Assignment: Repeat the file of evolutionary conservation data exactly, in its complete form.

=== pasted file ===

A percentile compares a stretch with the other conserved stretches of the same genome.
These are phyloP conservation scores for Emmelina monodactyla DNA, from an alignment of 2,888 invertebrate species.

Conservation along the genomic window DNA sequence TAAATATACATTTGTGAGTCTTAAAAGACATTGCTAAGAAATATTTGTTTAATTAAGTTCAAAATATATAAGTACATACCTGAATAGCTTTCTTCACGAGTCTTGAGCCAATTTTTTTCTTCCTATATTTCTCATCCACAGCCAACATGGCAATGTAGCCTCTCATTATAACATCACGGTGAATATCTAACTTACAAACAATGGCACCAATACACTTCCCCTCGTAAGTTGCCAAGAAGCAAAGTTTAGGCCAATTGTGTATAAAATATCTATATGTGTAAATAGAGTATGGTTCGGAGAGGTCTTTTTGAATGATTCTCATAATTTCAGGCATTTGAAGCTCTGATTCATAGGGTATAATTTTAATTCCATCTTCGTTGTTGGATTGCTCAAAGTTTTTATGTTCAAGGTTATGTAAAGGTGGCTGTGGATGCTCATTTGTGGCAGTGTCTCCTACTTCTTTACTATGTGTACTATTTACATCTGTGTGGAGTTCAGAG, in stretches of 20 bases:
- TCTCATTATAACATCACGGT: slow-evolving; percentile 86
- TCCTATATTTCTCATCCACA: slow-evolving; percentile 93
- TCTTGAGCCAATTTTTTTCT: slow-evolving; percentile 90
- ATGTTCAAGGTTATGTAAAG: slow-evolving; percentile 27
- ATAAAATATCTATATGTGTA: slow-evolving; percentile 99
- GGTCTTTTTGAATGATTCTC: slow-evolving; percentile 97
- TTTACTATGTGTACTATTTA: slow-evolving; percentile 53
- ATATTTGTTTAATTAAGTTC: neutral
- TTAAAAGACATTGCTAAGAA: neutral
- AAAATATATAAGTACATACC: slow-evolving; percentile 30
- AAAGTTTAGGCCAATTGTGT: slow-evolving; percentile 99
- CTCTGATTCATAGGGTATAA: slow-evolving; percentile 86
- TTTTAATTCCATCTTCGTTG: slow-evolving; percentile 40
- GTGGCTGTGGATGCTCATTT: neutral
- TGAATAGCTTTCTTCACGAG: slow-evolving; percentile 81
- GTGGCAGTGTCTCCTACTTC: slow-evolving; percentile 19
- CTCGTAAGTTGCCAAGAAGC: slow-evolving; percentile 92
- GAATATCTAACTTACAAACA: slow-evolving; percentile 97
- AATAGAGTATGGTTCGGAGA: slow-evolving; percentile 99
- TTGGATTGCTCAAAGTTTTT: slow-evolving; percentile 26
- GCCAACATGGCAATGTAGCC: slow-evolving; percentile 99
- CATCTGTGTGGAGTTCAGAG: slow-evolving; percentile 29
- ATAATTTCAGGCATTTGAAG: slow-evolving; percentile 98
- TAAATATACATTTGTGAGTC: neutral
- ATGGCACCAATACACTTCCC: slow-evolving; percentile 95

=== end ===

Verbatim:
A percentile compares a stretch with the other conserved stretches of the same genome.
These are phyloP conservation scores for Emmelina monodactyla DNA, from an alignment of 2,888 invertebrate species.

Conservation along the genomic window DNA sequence TAAATATACATTTGTGAGTCTTAAAAGACATTGCTAAGAAATATTTGTTTAATTAAGTTCAAAATATATAAGTACATACCTGAATAGCTTTCTTCACGAGTCTTGAGCCAATTTTTTTCTTCCTATATTTCTCATCCACAGCCAACATGGCAATGTAGCCTCTCATTATAACATCACGGTGAATATCTAACTTACAAACAATGGCACCAATACACTTCCCCTCGTAAGTTGCCAAGAAGCAAAGTTTAGGCCAATTGTGTATAAAATATCTATATGTGTAAATAGAGTATGGTTCGGAGAGGTCTTTTTGAATGATTCTCATAATTTCAGGCATTTGAAGCTCTGATTCATAGGGTATAATTTTAATTCCATCTTCGTTGTTGGATTGCTCAAAGTTTTTATGTTCAAGGTTATGTAAAGGTGGCTGTGGATGCTCATTTGTGGCAGTGTCTCCTACTTCTTTACTATGTGTACTATTTACATCTGTGTGGAGTTCAGAG, in stretches of 20 bases:
- TCTCATTATAACATCACGGT: slow-evolving; percentile 86
- TCCTATATTTCTCATCCACA: slow-evolving; percentile 93
- TCTTGAGCCAATTTTTTTCT: slow-evolving; percentile 90
- ATGTTCAAGGTTATGTAAAG: slow-evolving; percentile 27
- ATAAAATATCTATATGTGTA: slow-evolving; percentile 99
- GGTCTTTTTGAATGATTCTC: slow-evolving; percentile 97
- TTTACTATGTGTACTATTTA: slow-evolving; percentile 53
- ATATTTGTTTAATTAAGTTC: neutral
- TTAAAAGACATTGCTAAGAA: neutral
- AAAATATATAAGTACATACC: slow-evolving; percentile 30
- AAAGTTTAGGCCAATTGTGT: slow-evolving; percentile 99
- CTCTGATTCATAGGGTATAA: slow-evolving; percentile 86
- TTTTAATTCCATCTTCGTTG: slow-evolving; percentile 40
- GTGGCTGTGGATGCTCATTT: neutral
- TGAATAGCTTTCTTCACGAG: slow-evolving; percentile 81
- GTGGCAGTGTCTCCTACTTC: slow-evolving; percentile 19
- CTCGTAAGTTGCCAAGAAGC: slow-evolving; percentile 92
- GAATATCTAACTTACAAACA: slow-evolving; percentile 97
- AATAGAGTATGGTTCGGAGA: slow-evolving; percentile 99
- TTGGATTGCTCAAAGTTTTT: slow-evolving; percentile 26
- GCCAACATGGCAATGTAGCC: slow-evolving; percentile 99
- CATCTGTGTGGAGTTCAGAG: slow-evolving; percentile 29
- ATAATTTCAGGCATTTGAAG: slow-evolving; percentile 98
- TAAATATACATTTGTGAGTC: neutral
- ATGGCACCAATACACTTCCC: slow-evolving; percentile 95